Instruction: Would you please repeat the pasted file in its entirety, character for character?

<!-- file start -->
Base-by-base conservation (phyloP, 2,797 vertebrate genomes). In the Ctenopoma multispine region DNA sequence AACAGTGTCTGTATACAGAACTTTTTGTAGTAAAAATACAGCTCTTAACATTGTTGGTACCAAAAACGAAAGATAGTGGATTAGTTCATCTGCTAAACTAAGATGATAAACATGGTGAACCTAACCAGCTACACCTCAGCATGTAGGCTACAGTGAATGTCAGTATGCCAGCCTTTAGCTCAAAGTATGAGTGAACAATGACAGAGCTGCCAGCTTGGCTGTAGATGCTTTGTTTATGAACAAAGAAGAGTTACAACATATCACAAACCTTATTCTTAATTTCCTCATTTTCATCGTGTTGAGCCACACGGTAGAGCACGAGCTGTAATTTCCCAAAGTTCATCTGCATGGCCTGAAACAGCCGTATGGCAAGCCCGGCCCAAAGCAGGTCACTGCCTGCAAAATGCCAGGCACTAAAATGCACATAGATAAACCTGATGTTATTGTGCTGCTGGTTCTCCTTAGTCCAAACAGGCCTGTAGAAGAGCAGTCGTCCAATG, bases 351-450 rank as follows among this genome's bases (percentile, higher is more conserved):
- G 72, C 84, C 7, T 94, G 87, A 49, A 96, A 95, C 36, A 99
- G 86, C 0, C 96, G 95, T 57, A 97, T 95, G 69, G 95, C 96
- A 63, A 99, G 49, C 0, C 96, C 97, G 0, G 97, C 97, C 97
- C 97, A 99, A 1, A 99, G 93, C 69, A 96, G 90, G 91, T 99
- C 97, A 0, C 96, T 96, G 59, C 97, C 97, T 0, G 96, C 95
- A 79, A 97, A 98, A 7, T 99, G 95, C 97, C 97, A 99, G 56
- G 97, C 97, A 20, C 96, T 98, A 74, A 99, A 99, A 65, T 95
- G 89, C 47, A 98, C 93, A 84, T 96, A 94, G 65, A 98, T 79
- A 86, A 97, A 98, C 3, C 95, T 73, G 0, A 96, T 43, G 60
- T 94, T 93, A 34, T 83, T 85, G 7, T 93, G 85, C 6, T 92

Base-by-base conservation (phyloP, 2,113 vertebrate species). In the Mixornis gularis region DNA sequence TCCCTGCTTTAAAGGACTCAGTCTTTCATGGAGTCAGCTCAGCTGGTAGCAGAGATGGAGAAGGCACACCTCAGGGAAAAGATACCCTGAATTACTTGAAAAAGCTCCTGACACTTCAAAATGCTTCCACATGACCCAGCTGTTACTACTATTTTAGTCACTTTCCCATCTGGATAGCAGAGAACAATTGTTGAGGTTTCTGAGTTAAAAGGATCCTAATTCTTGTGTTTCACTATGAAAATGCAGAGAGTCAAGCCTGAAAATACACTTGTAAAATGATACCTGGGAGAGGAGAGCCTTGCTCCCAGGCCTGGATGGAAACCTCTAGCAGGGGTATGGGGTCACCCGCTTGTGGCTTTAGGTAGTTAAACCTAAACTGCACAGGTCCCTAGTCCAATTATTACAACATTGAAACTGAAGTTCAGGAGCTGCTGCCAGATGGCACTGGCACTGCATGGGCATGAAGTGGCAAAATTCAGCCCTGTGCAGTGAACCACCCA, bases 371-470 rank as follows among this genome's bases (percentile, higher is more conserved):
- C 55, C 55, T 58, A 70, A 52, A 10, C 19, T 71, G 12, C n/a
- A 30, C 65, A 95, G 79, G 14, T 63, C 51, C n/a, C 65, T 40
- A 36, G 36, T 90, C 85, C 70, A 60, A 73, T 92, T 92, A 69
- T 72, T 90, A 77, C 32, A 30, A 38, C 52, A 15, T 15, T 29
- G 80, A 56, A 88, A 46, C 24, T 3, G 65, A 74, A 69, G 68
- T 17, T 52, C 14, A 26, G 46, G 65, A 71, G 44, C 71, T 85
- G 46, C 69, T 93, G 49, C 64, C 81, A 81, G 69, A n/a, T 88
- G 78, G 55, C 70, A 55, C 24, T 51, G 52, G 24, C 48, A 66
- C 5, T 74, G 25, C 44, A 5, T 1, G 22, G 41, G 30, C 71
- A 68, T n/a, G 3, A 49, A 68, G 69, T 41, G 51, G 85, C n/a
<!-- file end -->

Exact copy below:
Base-by-base conservation (phyloP, 2,797 vertebrate genomes). In the Ctenopoma multispine region DNA sequence AACAGTGTCTGTATACAGAACTTTTTGTAGTAAAAATACAGCTCTTAACATTGTTGGTACCAAAAACGAAAGATAGTGGATTAGTTCATCTGCTAAACTAAGATGATAAACATGGTGAACCTAACCAGCTACACCTCAGCATGTAGGCTACAGTGAATGTCAGTATGCCAGCCTTTAGCTCAAAGTATGAGTGAACAATGACAGAGCTGCCAGCTTGGCTGTAGATGCTTTGTTTATGAACAAAGAAGAGTTACAACATATCACAAACCTTATTCTTAATTTCCTCATTTTCATCGTGTTGAGCCACACGGTAGAGCACGAGCTGTAATTTCCCAAAGTTCATCTGCATGGCCTGAAACAGCCGTATGGCAAGCCCGGCCCAAAGCAGGTCACTGCCTGCAAAATGCCAGGCACTAAAATGCACATAGATAAACCTGATGTTATTGTGCTGCTGGTTCTCCTTAGTCCAAACAGGCCTGTAGAAGAGCAGTCGTCCAATG, bases 351-450 rank as follows among this genome's bases (percentile, higher is more conserved):
- G 72, C 84, C 7, T 94, G 87, A 49, A 96, A 95, C 36, A 99
- G 86, C 0, C 96, G 95, T 57, A 97, T 95, G 69, G 95, C 96
- A 63, A 99, G 49, C 0, C 96, C 97, G 0, G 97, C 97, C 97
- C 97, A 99, A 1, A 99, G 93, C 69, A 96, G 90, G 91, T 99
- C 97, A 0, C 96, T 96, G 59, C 97, C 97, T 0, G 96, C 95
- A 79, A 97, A 98, A 7, T 99, G 95, C 97, C 97, A 99, G 56
- G 97, C 97, A 20, C 96, T 98, A 74, A 99, A 99, A 65, T 95
- G 89, C 47, A 98, C 93, A 84, T 96, A 94, G 65, A 98, T 79
- A 86, A 97, A 98, C 3, C 95, T 73, G 0, A 96, T 43, G 60
- T 94, T 93, A 34, T 83, T 85, G 7, T 93, G 85, C 6, T 92

Base-by-base conservation (phyloP, 2,113 vertebrate species). In the Mixornis gularis region DNA sequence TCCCTGCTTTAAAGGACTCAGTCTTTCATGGAGTCAGCTCAGCTGGTAGCAGAGATGGAGAAGGCACACCTCAGGGAAAAGATACCCTGAATTACTTGAAAAAGCTCCTGACACTTCAAAATGCTTCCACATGACCCAGCTGTTACTACTATTTTAGTCACTTTCCCATCTGGATAGCAGAGAACAATTGTTGAGGTTTCTGAGTTAAAAGGATCCTAATTCTTGTGTTTCACTATGAAAATGCAGAGAGTCAAGCCTGAAAATACACTTGTAAAATGATACCTGGGAGAGGAGAGCCTTGCTCCCAGGCCTGGATGGAAACCTCTAGCAGGGGTATGGGGTCACCCGCTTGTGGCTTTAGGTAGTTAAACCTAAACTGCACAGGTCCCTAGTCCAATTATTACAACATTGAAACTGAAGTTCAGGAGCTGCTGCCAGATGGCACTGGCACTGCATGGGCATGAAGTGGCAAAATTCAGCCCTGTGCAGTGAACCACCCA, bases 371-470 rank as follows among this genome's bases (percentile, higher is more conserved):
- C 55, C 55, T 58, A 70, A 52, A 10, C 19, T 71, G 12, C n/a
- A 30, C 65, A 95, G 79, G 14, T 63, C 51, C n/a, C 65, T 40
- A 36, G 36, T 90, C 85, C 70, A 60, A 73, T 92, T 92, A 69
- T 72, T 90, A 77, C 32, A 30, A 38, C 52, A 15, T 15, T 29
- G 80, A 56, A 88, A 46, C 24, T 3, G 65, A 74, A 69, G 68
- T 17, T 52, C 14, A 26, G 46, G 65, A 71, G 44, C 71, T 85
- G 46, C 69, T 93, G 49, C 64, C 81, A 81, G 69, A n/a, T 88
- G 78, G 55, C 70, A 55, C 24, T 51, G 52, G 24, C 48, A 66
- C 5, T 74, G 25, C 44, A 5, T 1, G 22, G 41, G 30, C 71
- A 68, T n/a, G 3, A 49, A 68, G 69, T 41, G 51, G 85, C n/a